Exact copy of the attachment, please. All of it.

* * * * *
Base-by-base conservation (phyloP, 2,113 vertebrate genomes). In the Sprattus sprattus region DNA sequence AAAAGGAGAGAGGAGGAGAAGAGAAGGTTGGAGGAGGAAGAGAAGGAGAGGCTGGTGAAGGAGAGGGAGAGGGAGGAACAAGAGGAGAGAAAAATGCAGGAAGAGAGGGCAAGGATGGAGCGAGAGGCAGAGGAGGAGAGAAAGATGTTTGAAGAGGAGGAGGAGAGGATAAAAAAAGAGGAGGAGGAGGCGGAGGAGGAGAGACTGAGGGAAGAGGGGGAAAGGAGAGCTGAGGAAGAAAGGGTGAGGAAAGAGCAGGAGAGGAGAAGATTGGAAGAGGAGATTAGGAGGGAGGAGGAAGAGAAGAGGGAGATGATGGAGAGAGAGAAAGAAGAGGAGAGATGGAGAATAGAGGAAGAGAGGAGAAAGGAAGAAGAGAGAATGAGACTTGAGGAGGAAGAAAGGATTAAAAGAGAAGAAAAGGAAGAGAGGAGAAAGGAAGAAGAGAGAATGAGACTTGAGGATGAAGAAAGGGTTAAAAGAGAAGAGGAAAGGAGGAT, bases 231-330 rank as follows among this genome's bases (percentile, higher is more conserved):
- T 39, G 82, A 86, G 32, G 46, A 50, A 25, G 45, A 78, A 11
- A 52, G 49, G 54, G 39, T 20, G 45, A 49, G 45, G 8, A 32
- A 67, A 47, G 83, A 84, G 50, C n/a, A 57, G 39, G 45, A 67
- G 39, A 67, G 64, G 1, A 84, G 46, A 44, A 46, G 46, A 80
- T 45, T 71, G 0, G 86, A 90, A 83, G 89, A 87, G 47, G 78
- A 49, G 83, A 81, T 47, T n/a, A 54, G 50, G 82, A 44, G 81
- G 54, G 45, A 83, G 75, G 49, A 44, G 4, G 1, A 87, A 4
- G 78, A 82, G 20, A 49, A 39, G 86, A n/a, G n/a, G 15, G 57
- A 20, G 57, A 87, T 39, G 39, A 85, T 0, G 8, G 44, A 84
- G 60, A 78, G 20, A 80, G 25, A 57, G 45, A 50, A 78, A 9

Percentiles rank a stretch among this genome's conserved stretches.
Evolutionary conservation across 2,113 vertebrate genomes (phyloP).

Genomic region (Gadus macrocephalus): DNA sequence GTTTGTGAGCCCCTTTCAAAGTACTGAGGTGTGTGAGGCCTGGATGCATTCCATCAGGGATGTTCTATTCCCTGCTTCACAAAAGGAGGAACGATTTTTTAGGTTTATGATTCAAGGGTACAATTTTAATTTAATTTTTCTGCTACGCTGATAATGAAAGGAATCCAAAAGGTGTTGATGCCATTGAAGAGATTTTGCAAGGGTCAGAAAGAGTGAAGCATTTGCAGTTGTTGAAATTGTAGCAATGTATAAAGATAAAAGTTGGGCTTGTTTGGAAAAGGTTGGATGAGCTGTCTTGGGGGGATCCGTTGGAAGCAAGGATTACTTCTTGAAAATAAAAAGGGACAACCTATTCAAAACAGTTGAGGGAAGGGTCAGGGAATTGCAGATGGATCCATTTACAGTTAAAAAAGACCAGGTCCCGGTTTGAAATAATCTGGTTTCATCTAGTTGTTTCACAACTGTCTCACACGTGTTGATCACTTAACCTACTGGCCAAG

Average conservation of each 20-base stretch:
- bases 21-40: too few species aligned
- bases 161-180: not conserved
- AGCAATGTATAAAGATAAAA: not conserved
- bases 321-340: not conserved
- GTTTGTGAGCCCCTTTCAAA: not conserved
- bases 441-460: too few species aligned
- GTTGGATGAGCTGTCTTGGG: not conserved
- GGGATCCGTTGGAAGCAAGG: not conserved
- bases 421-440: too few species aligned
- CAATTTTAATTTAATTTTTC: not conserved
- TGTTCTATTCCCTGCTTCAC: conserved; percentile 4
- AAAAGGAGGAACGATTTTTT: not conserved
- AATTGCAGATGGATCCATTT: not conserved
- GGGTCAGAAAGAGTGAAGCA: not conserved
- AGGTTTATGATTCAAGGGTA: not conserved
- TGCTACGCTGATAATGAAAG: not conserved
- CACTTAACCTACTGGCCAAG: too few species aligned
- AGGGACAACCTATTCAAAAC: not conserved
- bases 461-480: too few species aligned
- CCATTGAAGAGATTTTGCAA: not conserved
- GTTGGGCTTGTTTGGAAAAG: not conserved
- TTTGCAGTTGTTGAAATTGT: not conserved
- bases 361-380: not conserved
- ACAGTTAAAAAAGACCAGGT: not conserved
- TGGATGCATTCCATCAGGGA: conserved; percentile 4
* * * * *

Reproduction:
Base-by-base conservation (phyloP, 2,113 vertebrate genomes). In the Sprattus sprattus region DNA sequence AAAAGGAGAGAGGAGGAGAAGAGAAGGTTGGAGGAGGAAGAGAAGGAGAGGCTGGTGAAGGAGAGGGAGAGGGAGGAACAAGAGGAGAGAAAAATGCAGGAAGAGAGGGCAAGGATGGAGCGAGAGGCAGAGGAGGAGAGAAAGATGTTTGAAGAGGAGGAGGAGAGGATAAAAAAAGAGGAGGAGGAGGCGGAGGAGGAGAGACTGAGGGAAGAGGGGGAAAGGAGAGCTGAGGAAGAAAGGGTGAGGAAAGAGCAGGAGAGGAGAAGATTGGAAGAGGAGATTAGGAGGGAGGAGGAAGAGAAGAGGGAGATGATGGAGAGAGAGAAAGAAGAGGAGAGATGGAGAATAGAGGAAGAGAGGAGAAAGGAAGAAGAGAGAATGAGACTTGAGGAGGAAGAAAGGATTAAAAGAGAAGAAAAGGAAGAGAGGAGAAAGGAAGAAGAGAGAATGAGACTTGAGGATGAAGAAAGGGTTAAAAGAGAAGAGGAAAGGAGGAT, bases 231-330 rank as follows among this genome's bases (percentile, higher is more conserved):
- T 39, G 82, A 86, G 32, G 46, A 50, A 25, G 45, A 78, A 11
- A 52, G 49, G 54, G 39, T 20, G 45, A 49, G 45, G 8, A 32
- A 67, A 47, G 83, A 84, G 50, C n/a, A 57, G 39, G 45, A 67
- G 39, A 67, G 64, G 1, A 84, G 46, A 44, A 46, G 46, A 80
- T 45, T 71, G 0, G 86, A 90, A 83, G 89, A 87, G 47, G 78
- A 49, G 83, A 81, T 47, T n/a, A 54, G 50, G 82, A 44, G 81
- G 54, G 45, A 83, G 75, G 49, A 44, G 4, G 1, A 87, A 4
- G 78, A 82, G 20, A 49, A 39, G 86, A n/a, G n/a, G 15, G 57
- A 20, G 57, A 87, T 39, G 39, A 85, T 0, G 8, G 44, A 84
- G 60, A 78, G 20, A 80, G 25, A 57, G 45, A 50, A 78, A 9

Percentiles rank a stretch among this genome's conserved stretches.
Evolutionary conservation across 2,113 vertebrate genomes (phyloP).

Genomic region (Gadus macrocephalus): DNA sequence GTTTGTGAGCCCCTTTCAAAGTACTGAGGTGTGTGAGGCCTGGATGCATTCCATCAGGGATGTTCTATTCCCTGCTTCACAAAAGGAGGAACGATTTTTTAGGTTTATGATTCAAGGGTACAATTTTAATTTAATTTTTCTGCTACGCTGATAATGAAAGGAATCCAAAAGGTGTTGATGCCATTGAAGAGATTTTGCAAGGGTCAGAAAGAGTGAAGCATTTGCAGTTGTTGAAATTGTAGCAATGTATAAAGATAAAAGTTGGGCTTGTTTGGAAAAGGTTGGATGAGCTGTCTTGGGGGGATCCGTTGGAAGCAAGGATTACTTCTTGAAAATAAAAAGGGACAACCTATTCAAAACAGTTGAGGGAAGGGTCAGGGAATTGCAGATGGATCCATTTACAGTTAAAAAAGACCAGGTCCCGGTTTGAAATAATCTGGTTTCATCTAGTTGTTTCACAACTGTCTCACACGTGTTGATCACTTAACCTACTGGCCAAG

Average conservation of each 20-base stretch:
- bases 21-40: too few species aligned
- bases 161-180: not conserved
- AGCAATGTATAAAGATAAAA: not conserved
- bases 321-340: not conserved
- GTTTGTGAGCCCCTTTCAAA: not conserved
- bases 441-460: too few species aligned
- GTTGGATGAGCTGTCTTGGG: not conserved
- GGGATCCGTTGGAAGCAAGG: not conserved
- bases 421-440: too few species aligned
- CAATTTTAATTTAATTTTTC: not conserved
- TGTTCTATTCCCTGCTTCAC: conserved; percentile 4
- AAAAGGAGGAACGATTTTTT: not conserved
- AATTGCAGATGGATCCATTT: not conserved
- GGGTCAGAAAGAGTGAAGCA: not conserved
- AGGTTTATGATTCAAGGGTA: not conserved
- TGCTACGCTGATAATGAAAG: not conserved
- CACTTAACCTACTGGCCAAG: too few species aligned
- AGGGACAACCTATTCAAAAC: not conserved
- bases 461-480: too few species aligned
- CCATTGAAGAGATTTTGCAA: not conserved
- GTTGGGCTTGTTTGGAAAAG: not conserved
- TTTGCAGTTGTTGAAATTGT: not conserved
- bases 361-380: not conserved
- ACAGTTAAAAAAGACCAGGT: not conserved
- TGGATGCATTCCATCAGGGA: conserved; percentile 4